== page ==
BELTON — A prominent Killeen family settled out of court Wednesday with one of the attorneys they have accused of ethical misconduct.
Temple attorney John Redington settled with the Purser family, who had sued the lawyer for unethical practices in a countersuit currently on trial in district court. The Pursers have alleged Redington and others conspired to bilk the family and its ailing patriarch of millions of dollars
Closing arguments in the lawsuit between the Pursers and Killeen attorney Jerry Scarbrough, Temple resident Melissa V. Deaton and Mary Denise Steele will be heard today in the 146th District Court. A jury will then decide the liability of the remaining defendants.
A lawyer representing Redington called the settlement mutually beneficial. Redington signed a non-disclosure agreement, so the details of the settlement cannot be discussed.
The Pursers are one of Killeen’s more powerful families, with multiple real estate development companies and political ties. JoAnn Purser sits on the Killeen Independent School District Board of Trustees and is a former Killeen city councilwoman.
The protracted lawsuit, which began originally as a wrongful termination suit between Gary W. Purser and a man no longer involved in the case, has racked up a $1.2 million legal bill for the Pursers.
They are seeking $4 million in damages to cover their legal bills. All money beyond that would be donated to charity, said Elizabeth H. Tipton, Gary W. Purser’s sister.
Defendant Deaton also dropped any counter claims against the Pursers on Wednesday. She had sued for damages after alleging JoAnn Purser assaulted her at her home in February 2009.
The altercation took place after the Purser family learned that Gary W. Purser, who died in July 2011, was associating with two women much younger than him. Court records state Gary W. Purser had been diagnosed with dementia in the years leading up to his death.
Lawyers representing Helen Purser and the Purser family have called the relationship inappropriate, and claim the women convinced Gary W. Purser to give them up to $100,000.
Steele, who is representing herself in the lawsuit, told the court Wednesday that the relationship was purely a friendship.
Written time line
In a written time line she presented to the court, she said she met Gary W. Purser in late 2006. She would often see him at the local Red Lobster, where she worked as a manager.
In late 2007, she introduced former boyfriend Clayton Olvera to Gary W. Purser. The two men then entered into a contract involving an irrigation business.
Olvera was eventually fired from the job and sued Gary W. Purser for wrongful termination. Lawyers settled that suit out of court, but it was in those court documents that the first mention of a romantic relationship between Steele and Gary W. Purser came to light.
Steele called the allegation baseless Wednesday, characterizing it as the act of a jilted ex-lover.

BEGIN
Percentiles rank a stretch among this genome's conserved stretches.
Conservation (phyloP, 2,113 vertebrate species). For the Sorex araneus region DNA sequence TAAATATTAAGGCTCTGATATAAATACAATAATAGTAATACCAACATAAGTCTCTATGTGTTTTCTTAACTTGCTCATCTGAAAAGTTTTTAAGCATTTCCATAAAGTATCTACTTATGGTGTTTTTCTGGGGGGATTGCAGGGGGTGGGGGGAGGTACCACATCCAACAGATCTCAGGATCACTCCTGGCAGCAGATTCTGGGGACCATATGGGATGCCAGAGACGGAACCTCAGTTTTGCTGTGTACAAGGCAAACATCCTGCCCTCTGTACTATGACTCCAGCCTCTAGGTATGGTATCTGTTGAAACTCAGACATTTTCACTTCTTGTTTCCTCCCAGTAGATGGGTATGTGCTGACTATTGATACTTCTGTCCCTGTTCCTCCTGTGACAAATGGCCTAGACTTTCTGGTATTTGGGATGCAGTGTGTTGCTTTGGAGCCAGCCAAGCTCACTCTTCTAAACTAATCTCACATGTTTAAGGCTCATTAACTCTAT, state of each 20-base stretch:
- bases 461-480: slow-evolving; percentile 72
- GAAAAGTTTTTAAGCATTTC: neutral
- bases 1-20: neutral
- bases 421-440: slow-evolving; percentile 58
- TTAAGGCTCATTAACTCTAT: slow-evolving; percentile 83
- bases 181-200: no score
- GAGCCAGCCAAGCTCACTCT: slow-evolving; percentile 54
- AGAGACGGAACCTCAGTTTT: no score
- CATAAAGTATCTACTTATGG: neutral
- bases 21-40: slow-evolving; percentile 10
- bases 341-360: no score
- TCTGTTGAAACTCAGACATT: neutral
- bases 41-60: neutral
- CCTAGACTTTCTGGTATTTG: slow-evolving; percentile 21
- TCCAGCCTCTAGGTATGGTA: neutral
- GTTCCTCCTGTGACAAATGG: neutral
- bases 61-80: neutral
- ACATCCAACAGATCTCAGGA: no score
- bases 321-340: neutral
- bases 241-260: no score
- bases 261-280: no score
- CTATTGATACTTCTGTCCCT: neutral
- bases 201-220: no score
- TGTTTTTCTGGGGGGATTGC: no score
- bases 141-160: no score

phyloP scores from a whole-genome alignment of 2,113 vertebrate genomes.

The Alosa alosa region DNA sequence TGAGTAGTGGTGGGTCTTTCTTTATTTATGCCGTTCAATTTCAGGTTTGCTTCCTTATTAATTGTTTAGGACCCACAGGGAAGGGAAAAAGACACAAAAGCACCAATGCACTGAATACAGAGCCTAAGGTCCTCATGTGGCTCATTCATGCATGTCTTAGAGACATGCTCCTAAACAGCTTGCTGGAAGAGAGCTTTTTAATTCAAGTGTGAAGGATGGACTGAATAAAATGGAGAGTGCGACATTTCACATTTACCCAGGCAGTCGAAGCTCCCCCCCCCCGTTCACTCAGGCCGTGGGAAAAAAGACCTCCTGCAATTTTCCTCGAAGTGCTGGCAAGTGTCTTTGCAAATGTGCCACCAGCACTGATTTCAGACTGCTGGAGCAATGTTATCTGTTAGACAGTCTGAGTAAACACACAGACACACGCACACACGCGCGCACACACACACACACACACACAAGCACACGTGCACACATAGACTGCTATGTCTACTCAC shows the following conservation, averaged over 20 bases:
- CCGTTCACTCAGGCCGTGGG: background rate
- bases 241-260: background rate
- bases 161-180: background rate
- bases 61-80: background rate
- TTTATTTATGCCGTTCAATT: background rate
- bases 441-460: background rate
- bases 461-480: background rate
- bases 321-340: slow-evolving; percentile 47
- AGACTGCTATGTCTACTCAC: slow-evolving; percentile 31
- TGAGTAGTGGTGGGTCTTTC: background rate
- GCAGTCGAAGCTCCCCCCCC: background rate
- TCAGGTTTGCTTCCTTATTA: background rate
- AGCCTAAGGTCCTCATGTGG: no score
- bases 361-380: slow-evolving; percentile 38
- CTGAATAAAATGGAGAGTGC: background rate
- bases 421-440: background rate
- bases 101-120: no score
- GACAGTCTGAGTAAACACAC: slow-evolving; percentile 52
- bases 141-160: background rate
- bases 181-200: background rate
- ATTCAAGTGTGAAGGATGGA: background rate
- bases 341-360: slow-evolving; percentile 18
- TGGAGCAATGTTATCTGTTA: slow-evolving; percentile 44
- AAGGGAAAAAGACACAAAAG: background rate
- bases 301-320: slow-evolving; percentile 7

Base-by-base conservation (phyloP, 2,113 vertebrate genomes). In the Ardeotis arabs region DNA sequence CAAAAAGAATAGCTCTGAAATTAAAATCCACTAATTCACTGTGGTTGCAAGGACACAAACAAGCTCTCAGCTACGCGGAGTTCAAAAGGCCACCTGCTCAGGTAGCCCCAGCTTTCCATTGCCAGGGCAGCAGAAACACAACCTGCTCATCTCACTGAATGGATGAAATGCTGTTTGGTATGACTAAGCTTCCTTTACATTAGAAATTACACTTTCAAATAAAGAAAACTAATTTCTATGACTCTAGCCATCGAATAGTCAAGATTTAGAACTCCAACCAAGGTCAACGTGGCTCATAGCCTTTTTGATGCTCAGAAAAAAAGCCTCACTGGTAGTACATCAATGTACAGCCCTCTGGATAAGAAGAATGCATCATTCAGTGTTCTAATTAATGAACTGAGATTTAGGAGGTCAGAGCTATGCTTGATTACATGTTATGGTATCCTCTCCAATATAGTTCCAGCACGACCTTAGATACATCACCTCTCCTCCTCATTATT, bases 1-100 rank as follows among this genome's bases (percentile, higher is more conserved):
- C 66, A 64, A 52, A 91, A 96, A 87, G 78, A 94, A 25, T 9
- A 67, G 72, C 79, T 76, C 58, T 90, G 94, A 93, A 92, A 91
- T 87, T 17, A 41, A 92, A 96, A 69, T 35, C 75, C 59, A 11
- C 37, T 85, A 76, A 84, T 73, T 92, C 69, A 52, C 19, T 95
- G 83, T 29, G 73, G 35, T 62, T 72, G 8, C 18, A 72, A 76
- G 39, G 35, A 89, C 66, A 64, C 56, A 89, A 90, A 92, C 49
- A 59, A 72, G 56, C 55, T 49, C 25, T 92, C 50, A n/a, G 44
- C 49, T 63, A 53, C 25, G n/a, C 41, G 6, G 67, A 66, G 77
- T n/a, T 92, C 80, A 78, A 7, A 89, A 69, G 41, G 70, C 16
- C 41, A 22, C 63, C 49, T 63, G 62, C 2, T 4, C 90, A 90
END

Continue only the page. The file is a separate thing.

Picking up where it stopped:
“Because he (Olvera) is angry with me and angry with Mr. Purser, he puts in all these false allegations,” Steele said.
Steele was the beneficiary of at least some assistance from Gary W. Purser. She told the court he paid for her to get a real estate license, and at one point wanted to hire her to manage a sports bar he wished to build.
Steele did apologize to the Purser family for parts of the relationship. A tape entered into evidence between Steele, Deaton and Gary W. Purser included sexually charged language.
Steele and Deaton are named as co-defendants in the divorce papers between Helen Purser and Gary W. Purser.
It is believed Helen Purser only filed for divorce to limit Gary W. Purser’s access to the family’s considerable assets and prevent him from giving any further money to Steele and Deaton. The divorce was eventually dismissed.
The Pursers have also accused Scarbrough of perjury, slander and making false statements to police.
The Killeen attorney contacted Killeen police, Temple police and Texas Rangers when Gary W. Purser died, accusing the Purser family of murder.
Testimony also showed Scarbrough contacted Gary W. Purser’s funeral home and local justices of the peace calling on them to order an autopsy. He also initiated an investigation by Adult Protective Services, accusing the Pursers of elder abuse.
No evidence has been presented against the family substantiating any of those claims, and no charges were filed.
Scarbrough has also called JoAnn Purser and Gary “Bubba” Purser Jr. drug addicts in court.
But the main charge against Scarbrough is the allegation that he hid secret recordings from the Purser family.
Lawyers representing the Pursers had requested the recordings several times, but only received them through a third party. That led visiting Judge Alan Mayfield to sanction Scarbrough, and ultimately for Scarbrough to be named in the Pursers’ counter-suit.
In one recording, Scarbrough can be heard speaking with his wife, enthusiastic that he will earn millions from his suit against the Pursers.
The discovery of the recordings caused the Pursers’ legal fees to climb, their lawyers have said. Despite growing charges, the family has been determined to bring the matter before a jury, members have said.
“The prudent thing to have done would have been to cut our losses and not have a jury trial, but we feel the things they’ve done were so egregious that 12 people should say that they can’t do this anymore,” Tipton testified.